Smoky Mountain Lights

Written By Cece Owens

The Lampyridae are a family of insects in the beetle order Coleoptera. They are winged soft-bodied beetles, commonly called fireflies or lightning bugs for their conspicuous use of bioluminescence during twilight to attract mates or prey.

Did you know that Tennessee is one of the only places in the world that is home to a rare type of firefly? They light up together, completely in sync with each other. Synchronous fireflies (Photinus carolinus) are one of at least 19 species of fireflies that live in Great Smoky Mountains National Park. They are the only species in America whose individuals can synchronize their flashing light patterns. Once fireflies reach the age for which they can fly around and light up, they only live for about 21 days. That means the phenomenon that happens in Tennessee is only viewable for about three weeks per year.

The largest population of these synchronous fireflies in the Western Hemisphere is right here, close to home at Elkmont Campground. Every year, in late May and early June, the Elkmont fireflies (sometimes also referenced to as Sugarlands Visitor Center fireflies) light up the sky. Located eight miles from Gatlinburg, Tennessee, Elkmont Campground is the largest and busiest campground in Great Smoky Mountains National Park. At an elevation of 2,150 feet, the area enjoys a moderate climate, characterized by mild winters and hot, humid summers.

For the last few years the National Park Service has used a lottery system to allow only 1,800 cars to park at the Sugarlands Visitor Center during the 8-day event (225 per day). The lottery works like this: You apply on their page during the three-day application period, choosing two possible dates that you would like to attend. About a week later you will receive notice whether your application was accepted or not. If you were accepted you will pay a $20 reservation fee. On the day you are scheduled for, you will show your ID and your parking pass at the Sugarlands Visitor Center. Then you will board a trolley for Elkmont Campground.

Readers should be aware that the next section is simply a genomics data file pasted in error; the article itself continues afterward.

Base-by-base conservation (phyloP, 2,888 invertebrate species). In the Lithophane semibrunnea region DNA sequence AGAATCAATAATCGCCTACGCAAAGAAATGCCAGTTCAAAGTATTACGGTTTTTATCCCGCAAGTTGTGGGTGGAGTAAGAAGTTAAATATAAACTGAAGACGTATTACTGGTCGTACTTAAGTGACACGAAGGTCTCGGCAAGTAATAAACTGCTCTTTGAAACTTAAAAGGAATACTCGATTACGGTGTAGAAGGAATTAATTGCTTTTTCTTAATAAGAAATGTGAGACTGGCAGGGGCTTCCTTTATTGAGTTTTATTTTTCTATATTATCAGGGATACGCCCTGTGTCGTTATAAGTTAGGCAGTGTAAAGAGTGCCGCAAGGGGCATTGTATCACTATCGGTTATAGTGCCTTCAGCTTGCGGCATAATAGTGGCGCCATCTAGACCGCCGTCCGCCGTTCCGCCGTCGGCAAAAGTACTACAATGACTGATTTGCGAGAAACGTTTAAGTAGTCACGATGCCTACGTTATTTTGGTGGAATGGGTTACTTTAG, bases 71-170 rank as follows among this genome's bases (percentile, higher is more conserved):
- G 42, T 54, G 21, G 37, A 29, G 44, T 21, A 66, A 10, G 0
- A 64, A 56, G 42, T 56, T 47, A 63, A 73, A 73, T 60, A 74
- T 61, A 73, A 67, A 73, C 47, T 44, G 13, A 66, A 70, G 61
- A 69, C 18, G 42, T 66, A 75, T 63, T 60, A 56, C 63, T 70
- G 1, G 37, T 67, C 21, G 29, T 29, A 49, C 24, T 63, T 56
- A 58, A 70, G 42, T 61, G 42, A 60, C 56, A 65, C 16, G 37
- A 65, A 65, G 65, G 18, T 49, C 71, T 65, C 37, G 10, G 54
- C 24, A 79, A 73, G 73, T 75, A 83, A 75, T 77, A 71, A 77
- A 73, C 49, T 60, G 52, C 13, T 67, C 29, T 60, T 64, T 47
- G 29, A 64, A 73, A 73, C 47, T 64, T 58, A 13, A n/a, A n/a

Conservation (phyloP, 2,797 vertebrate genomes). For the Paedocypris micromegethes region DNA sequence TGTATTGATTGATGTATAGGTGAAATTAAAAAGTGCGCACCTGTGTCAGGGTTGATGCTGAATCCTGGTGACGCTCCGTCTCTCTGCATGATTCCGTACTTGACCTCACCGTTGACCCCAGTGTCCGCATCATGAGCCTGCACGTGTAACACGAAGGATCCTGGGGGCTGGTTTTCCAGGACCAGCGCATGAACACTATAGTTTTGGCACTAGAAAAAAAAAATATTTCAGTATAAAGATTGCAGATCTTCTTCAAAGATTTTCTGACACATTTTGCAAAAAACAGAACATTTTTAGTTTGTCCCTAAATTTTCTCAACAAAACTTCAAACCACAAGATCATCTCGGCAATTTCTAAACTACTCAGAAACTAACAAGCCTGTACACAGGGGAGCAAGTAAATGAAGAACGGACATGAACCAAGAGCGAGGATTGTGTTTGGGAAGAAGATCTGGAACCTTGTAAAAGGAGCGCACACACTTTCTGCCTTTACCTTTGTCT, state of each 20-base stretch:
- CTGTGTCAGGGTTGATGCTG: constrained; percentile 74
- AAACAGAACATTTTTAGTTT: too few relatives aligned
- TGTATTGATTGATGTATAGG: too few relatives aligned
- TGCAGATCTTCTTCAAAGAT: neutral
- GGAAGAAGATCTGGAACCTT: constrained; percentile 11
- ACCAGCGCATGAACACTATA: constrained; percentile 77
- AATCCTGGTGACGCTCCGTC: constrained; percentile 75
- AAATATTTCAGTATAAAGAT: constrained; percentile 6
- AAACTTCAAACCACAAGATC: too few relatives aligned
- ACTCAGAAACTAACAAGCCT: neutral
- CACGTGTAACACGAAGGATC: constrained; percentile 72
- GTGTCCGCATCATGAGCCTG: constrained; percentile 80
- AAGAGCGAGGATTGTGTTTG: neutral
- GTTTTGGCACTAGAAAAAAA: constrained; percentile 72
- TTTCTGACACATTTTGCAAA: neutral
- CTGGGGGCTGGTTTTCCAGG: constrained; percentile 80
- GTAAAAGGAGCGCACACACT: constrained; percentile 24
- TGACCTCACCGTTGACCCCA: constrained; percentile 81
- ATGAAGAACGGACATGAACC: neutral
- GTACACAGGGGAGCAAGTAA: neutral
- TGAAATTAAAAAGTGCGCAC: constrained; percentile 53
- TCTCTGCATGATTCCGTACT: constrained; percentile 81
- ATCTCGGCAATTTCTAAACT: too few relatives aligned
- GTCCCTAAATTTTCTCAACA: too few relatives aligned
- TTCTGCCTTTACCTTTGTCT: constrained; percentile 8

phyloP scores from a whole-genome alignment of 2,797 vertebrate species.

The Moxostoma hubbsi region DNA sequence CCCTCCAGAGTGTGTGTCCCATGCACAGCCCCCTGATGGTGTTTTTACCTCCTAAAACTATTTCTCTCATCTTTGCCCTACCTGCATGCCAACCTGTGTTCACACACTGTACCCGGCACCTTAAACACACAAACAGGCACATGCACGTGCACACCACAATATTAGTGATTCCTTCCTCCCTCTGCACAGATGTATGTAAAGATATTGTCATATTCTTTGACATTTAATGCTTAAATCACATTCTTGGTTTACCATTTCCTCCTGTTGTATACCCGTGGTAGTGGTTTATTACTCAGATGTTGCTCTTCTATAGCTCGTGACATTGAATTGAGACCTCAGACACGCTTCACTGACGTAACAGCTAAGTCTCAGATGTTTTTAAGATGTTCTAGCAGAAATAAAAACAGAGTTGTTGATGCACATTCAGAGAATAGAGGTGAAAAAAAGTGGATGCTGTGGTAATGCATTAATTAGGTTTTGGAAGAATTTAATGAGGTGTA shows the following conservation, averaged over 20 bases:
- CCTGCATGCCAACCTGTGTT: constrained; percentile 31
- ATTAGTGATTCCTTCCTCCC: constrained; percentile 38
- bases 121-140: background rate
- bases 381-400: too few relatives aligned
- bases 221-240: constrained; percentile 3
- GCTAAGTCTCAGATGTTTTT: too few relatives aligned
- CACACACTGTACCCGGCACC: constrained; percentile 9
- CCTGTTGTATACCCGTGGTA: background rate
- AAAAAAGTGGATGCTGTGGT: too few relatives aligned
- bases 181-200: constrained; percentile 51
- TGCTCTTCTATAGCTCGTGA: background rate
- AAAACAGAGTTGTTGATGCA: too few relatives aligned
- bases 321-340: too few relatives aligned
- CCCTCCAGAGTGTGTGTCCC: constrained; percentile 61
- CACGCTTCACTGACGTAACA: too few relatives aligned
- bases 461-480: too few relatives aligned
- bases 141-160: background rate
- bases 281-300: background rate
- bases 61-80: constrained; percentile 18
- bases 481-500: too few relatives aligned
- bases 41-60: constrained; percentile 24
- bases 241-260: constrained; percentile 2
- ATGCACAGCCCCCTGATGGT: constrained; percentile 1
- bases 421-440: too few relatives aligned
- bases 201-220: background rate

If you are not fortunate enough to score parking passes for the main event at Elkmont, don’t be discouraged. Consider visiting within three days either side of the event when passes are not required. The synchronous fireflies can also be found at the backend of Cades Cove (near the Abrams Falls trailhead) or at Cataloochee Valley. It also appears in recent years that the famous fireflies are showing up in surrounding locations, so as the time approaches stay in touch with your local media outlets or the internet to learn about other locations.

Most of us have memories of running around outside on summer nights to watch and catch the fireflies lighting up around us. The synchronous fireflies event is a memory of a lifetime. If you want to experienced it make plans this year to light up your life.

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